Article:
Mitochondria could provoke the inflammation characteristic of lupus, an autoimmune disorder affecting the joints, skin, heart and brain. Byproducts of cells' power stations goad certain white blood cells into making mesh traps as a precursor to cell death. Mitochondrial DNA is spewed out, triggering a warning and a response that can damage various organ tissues. Mouse studies suggest this disease mechanism might respond to potential drug therapies. (2016-01-21)

COVID-19 - The virus and the vasculature
In severe cases of COVID-19, the infection can lead to obstruction of the blood vessels in the lung, heart and kidneys. Ludwig-Maximilians-Universitaet (LMU) in Munich researchers have now shown that activated immune cells and blood platelets play a major role in these pathologies. (2020-08-07)

Colorful bacteria more dangerous
A new study in the July 18 issue of The Journal of Experimental Medicine shows that gold-colored bacteria are more harmful than their unpigmented relatives. A group of scientists led by Victor Nizet (UCSD, San Diego, CA) have discovered that the molecules that give certain bugs their color also help them resist attack by immune cells called neutrophils. (2005-07-11)

A mechanism that makes infants more likely than adults to die from sepsis is discovered
Scientists at the Center for Research on Inflammatory Diseases (CRID) show why pediatric patients with sepsis suffer from more inflammation and organ injury than adults. New treatment strategies may be tested. (2019-07-03)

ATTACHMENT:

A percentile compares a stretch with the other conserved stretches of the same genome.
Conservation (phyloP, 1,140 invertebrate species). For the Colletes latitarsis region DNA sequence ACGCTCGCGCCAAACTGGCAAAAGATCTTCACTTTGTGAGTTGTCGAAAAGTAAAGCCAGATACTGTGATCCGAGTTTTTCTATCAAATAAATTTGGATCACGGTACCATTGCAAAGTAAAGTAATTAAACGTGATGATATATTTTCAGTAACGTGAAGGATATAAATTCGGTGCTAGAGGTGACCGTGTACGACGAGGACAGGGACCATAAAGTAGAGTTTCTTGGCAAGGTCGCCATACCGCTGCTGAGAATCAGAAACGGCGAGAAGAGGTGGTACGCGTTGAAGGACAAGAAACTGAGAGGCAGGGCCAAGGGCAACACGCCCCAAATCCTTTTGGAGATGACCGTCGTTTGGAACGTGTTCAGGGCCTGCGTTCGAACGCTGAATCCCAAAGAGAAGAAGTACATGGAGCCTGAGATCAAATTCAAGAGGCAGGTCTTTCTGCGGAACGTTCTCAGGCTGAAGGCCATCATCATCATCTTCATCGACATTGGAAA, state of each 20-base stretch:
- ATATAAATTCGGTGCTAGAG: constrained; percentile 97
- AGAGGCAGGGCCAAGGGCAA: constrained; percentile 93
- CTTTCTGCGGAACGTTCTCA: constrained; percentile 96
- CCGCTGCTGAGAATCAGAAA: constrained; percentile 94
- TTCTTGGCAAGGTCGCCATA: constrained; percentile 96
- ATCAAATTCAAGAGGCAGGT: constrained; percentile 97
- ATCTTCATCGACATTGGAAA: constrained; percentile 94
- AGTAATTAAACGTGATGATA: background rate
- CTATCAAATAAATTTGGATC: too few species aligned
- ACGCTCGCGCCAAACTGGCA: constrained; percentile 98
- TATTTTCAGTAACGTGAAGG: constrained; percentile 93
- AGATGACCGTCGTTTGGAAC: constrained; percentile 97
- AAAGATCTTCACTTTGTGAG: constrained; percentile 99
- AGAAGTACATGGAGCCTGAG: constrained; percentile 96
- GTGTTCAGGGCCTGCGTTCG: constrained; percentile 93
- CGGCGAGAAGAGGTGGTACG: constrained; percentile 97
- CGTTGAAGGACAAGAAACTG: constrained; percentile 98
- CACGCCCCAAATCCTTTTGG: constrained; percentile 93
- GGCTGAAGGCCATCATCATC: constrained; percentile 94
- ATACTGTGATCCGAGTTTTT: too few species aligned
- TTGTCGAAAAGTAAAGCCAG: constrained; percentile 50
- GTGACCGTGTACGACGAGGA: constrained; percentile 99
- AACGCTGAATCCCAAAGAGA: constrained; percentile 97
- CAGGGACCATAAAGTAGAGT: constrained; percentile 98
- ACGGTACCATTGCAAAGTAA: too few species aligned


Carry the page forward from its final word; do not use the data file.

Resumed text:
Mass. General team discovers channels connecting skull bone marrow to brain surface
A new study from a Massachusetts General Hospital research team has made two surprising discoveries -- that immune system cells responding to a stroke or other brain injury in an animal model are more likely to come from bone marrow in the skull and that tiny, previously unknown channels through the skull's inner layer carry inflammatory cells from the marrow directly to the outer layers of the the membranes covering the brain (2018-08-27)

Cell's recycling team helps sound alarm on pathogens
Autophagy recycles materials in the cell and is also an efficient method of eliminating viruses, bacteria, and parasites. However, for fungal invaders, Duke researchers have found that the cleanup crew takes a less straightforward approach. Rather than killing fungal invaders directly, autophagy is used to chew up a molecule that would otherwise hold back the immune response. It's sort of like breaking the glass on an alarm to allow the button to be pushed. (2015-01-22)

Excessive lung release of neutrophil DNA traps may explain severe complications in Covid-19 patients
Researchers from the University of Liège (Belgium) has detected significant amounts of DNA traps in distinct compartments of the lungs of patients who died from Covid-19. These traps, called NETs, are released massively into the airways, the lung tissue and the blood vessels. Such excessive release could be a major contributor to severe disease complications leading to in-hospital death. These results are published this week in the Journal of Experimental Medicine. (2020-09-14)

What makes psoriasis sore: Novel role of immune system in the disease
More than 130 million people around the globe suffer from psoriasis vulgaris, a chronic condition characterized by skin inflammation, scales, and dry patches. However, its pathology is not fully clear. In a recent study, dermatology researchers from Japan have uncovered a complex cellular mechanism responsible for the onset of psoriasis and highlighted potential therapeutic targets for future treatment. (2020-12-03)

Winning the arms race: Analysis reveals key gene for bacterial infection
Researchers at Osaka University applied molecular evolutionary analysis to quantify the severity of negative selection pressures on genes encoding the pneumococcal choline-binding proteins (CBPs). They found particularly strong selective constraints on the gene cbpJ, suggesting its importance for bacterial infection. Further analyses revealed its role in bacterial evasion of host neutrophils, suggesting CbpJ's value as a target for drugs against streptococci. (2019-03-11)